For this purpose, we want episodic books, or those not focused on very complicated plots. We want to be able to pick up reading chapter 17, and have it make sense even though we read chapters 10-16 three weeks ago. Detective stories would only work if each chapter were its own mystery. (Mirable?) Or if the idea was to follow the character development of the detective, more than to figure out the puzzle the detective was working on. (Charlie and Constance?)
Both of us have a low tolerance for sexism. (We all know the difference between sexist characters and a sexist story? Good.) I can be ok with an all-white story, but not with active racial bigotry. We have limited patience with characters being stupid just because it's convenient to the plot. One nice thing about reading aloud is being able to call out the annoying bits as they go by...but we don't want every page to collapse into MST3K.
We had a good time with Patricia Wrede's Dealing with Dragons and 2 of the sequels (the last in the series was less good, because of characters being gratuitously stupid, but not a disaster.) Naomi Kritzer's The House That Wasn't There was a somewhat more serious adventure, aimed at the young side of YA, and we really liked it. And A.J. Hall's The Curious Incident of the Knight in the Library was great fun.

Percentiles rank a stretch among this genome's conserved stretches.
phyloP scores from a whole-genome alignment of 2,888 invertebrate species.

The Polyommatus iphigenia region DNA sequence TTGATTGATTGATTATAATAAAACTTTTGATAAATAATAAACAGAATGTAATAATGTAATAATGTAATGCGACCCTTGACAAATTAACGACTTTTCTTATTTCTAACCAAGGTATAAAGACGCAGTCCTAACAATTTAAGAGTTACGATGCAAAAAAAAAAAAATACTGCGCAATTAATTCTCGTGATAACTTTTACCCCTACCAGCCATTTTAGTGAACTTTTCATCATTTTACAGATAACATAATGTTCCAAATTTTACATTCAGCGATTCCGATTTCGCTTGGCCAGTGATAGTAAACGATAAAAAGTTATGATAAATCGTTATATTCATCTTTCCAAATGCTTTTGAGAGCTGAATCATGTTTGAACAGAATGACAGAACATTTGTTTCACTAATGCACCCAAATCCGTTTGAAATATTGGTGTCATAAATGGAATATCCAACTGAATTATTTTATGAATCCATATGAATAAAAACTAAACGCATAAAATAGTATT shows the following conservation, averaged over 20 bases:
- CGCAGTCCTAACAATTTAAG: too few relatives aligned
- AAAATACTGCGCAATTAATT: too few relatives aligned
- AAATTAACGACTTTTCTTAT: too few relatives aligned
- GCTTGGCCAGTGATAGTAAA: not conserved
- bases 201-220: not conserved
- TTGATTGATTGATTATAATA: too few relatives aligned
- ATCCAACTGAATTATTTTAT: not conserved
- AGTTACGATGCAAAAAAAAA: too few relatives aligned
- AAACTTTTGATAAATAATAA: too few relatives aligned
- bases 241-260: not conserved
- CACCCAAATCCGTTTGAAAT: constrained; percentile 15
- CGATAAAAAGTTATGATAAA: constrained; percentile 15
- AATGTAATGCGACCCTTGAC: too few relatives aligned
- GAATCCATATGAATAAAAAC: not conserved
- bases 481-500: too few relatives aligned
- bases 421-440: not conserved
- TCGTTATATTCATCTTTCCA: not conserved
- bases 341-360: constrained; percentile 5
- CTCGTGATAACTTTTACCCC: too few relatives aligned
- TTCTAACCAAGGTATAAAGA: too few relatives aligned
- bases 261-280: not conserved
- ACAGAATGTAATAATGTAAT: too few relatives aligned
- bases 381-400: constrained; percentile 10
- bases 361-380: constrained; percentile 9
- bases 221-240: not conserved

There are a great many stories outside YA and fanfic that Redbird hasn't read yet. (Those categories do seem to help the odds. She's read very little fanfic, and only that YA which has crossed over to adult popularity.) In order to work for this purpose, YA needs to avoid dystopias and problem novels. Fanfic needs to avoid relying too heavily on the source texts--we read The Curious Incident of the Knight in the Library as a standalone novel with some peculiar character names. I think horror is right out, but other genres might work.
This entry was originally posted at http://adrian-turtle.dreamwidth.org/918